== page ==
3D Shade Calculator for Large Arrays

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Paul Gilman
3D Shade Calculator for Large Arrays

For a large, 10 acre, non-rectangular fixed-tilt pv field surrounded by a perimeter of trees, what would be the best way to calculate shading? I assume self shading can be calculated in addition to that which comes from the 3D shade calculator, so my average spacing between rows can be used for self shadingI

We designed the 3D Shade Calculator with small rooftop systems in mind rather than large arrays. However, I think you could use the calculator to esimate the effect of the tree shadows, and then use the self-shading option in SAM itself to estimate the effect of shading between rows. One approach to doing that would be to model the array in SAM as a single subarray with the appropriate numbers of modules per string and strings in parallel on the System Design page, and enable self shading with the appropriate numbers of modules along side and bottom of row on the Shading and Snow page. Then, in the 3D Shade Calculator, create a large horizontal, rectangular active surface to represent the entire array with tree shading objects around the perimeter. The calculator will then calculate the reduction in beam and diffuse irradiance on the entire array caused by the tree shadows.

For shading from the trees, I'm having trouble figuring out how to divide the field up and model it using the 3d shade calculator. I can't seem to make a subarray equal to more than 1 inverters worth of strings. Based on my error messages, each active surface in the 3d shade calculator seems to be associated to one string; that would be devastating, as I have >500 strings. How do I best represent the whole field? 

The 3D Shade Calculator calculates a set of shading losses that it applies to the beam and diffuse incident irradiance. It models the effect of shadows on the array as a reduction in the incident irradiance. It does model the array's electrical response to the shadows, which would depend on how strings are wired. SAM does not do the kind of detailed electrical modeling that would be required to represent those effects.

Finally, if my field is mostly flat but each individual module has tilt, is it appropriate for my active surface to have zero tilt, or does it need to have the same tilt that each individual module has?

If you use the approach I describe above, then it is appropriate to represent the array as a large, rectangular, horizontal active surface for the purpose of the 3D shade calculator's calculation of the reduction in incident irradiance. That will result in an estimate of the effect of shading, but it will reflect the time of day that shadows impact the array's performance.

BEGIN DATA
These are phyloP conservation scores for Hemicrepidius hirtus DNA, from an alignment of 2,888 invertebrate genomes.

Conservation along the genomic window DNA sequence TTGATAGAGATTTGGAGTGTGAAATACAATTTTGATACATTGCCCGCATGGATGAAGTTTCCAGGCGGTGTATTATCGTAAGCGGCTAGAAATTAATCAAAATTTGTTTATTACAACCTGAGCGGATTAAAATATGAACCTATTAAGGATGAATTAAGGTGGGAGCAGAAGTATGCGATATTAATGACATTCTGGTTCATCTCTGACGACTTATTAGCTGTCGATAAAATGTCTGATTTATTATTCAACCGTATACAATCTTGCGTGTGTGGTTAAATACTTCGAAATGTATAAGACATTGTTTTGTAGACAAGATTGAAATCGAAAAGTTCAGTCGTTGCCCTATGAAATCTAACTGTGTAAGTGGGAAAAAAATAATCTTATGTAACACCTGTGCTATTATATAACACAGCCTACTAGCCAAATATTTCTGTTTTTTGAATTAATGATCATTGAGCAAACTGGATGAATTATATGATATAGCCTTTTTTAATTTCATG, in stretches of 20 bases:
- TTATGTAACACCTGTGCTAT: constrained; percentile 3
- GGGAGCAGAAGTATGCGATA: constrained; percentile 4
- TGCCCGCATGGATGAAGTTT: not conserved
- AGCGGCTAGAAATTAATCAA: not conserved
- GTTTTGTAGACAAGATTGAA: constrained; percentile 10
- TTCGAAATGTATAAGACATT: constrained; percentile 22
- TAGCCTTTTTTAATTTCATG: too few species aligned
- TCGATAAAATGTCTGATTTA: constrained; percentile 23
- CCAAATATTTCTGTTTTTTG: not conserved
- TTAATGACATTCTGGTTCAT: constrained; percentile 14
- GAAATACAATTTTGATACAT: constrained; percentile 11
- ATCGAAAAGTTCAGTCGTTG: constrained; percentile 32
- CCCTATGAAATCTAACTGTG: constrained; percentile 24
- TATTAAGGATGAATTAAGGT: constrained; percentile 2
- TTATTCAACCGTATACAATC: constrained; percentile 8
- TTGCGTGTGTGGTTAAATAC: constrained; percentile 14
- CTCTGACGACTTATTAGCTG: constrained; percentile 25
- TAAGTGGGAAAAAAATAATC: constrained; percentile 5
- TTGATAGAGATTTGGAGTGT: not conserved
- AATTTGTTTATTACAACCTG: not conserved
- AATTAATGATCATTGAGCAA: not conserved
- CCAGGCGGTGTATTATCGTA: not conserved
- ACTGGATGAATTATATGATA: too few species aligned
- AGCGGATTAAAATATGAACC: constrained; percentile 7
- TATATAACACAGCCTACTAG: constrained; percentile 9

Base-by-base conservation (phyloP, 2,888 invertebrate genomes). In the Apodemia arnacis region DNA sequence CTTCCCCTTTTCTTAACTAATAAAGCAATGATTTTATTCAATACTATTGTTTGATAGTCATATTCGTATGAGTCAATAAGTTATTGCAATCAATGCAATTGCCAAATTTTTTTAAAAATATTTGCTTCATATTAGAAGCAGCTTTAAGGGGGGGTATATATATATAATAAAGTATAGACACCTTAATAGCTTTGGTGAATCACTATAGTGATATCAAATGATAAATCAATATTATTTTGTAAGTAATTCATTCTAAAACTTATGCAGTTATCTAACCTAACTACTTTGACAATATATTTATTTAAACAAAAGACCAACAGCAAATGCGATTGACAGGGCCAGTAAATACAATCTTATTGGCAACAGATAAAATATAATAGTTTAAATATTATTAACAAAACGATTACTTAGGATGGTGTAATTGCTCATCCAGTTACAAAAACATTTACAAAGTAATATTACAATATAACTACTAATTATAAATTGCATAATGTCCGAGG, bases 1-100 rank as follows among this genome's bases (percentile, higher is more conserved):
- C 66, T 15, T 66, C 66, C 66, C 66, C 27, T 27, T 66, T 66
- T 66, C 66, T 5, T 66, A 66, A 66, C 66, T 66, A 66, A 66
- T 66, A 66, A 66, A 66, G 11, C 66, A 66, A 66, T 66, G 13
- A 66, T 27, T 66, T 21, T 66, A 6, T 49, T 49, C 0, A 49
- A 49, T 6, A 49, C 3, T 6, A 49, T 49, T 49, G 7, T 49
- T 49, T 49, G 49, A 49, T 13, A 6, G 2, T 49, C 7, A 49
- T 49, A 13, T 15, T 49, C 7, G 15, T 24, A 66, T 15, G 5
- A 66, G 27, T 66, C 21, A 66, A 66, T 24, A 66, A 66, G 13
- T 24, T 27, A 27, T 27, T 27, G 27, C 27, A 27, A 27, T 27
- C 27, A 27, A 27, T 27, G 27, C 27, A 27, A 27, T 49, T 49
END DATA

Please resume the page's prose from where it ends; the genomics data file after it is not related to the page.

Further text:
That's very informative, Paul. Thanks! To support this type of use of the shading calculator, I'd like to suggest that the development team think about implementing polygon active surfaces, in addition to the rectangular ones currently offered.


To be clear, even though SAM says my active surface is for 1 string, the beam irradiance shading loss factors are being applied to every string in my subarray, correct?

Paul Gilman

Thank you for the suggestion to add a polygon option to the 3D Shade Calculator active surface shapes. The calculator does allow you to create both rectangular and triangular active surfaces. By assigning the same subarray number to different active surfaces with different shapes, you could, with some effort, create a subarray with an irregular shape.

You can see how SAM is applying shading losses from the 3D shade calculator to the subarrays in SAM on SAM's Shading and Snow input page. For each subarray in your system, click Edit Shading, and you should see the shading losses in the table under "Enable beam irradiance shading losses by time step." When you run the calculator, it populates this table with shading loss data. If the table as a single column for String 1, then SAM applys those losses to the incident irradiance for the entire subarray. If the table has more than one column, then it uses the method you choose (database lookup, average of strings, etc.) to convert the string losses for each time step to a single loss for the entire subarray.

Best regards,


I'm so glad this thread exists. I was just having similar issues and questions. Thanks for the great work NREL (and Paul)!

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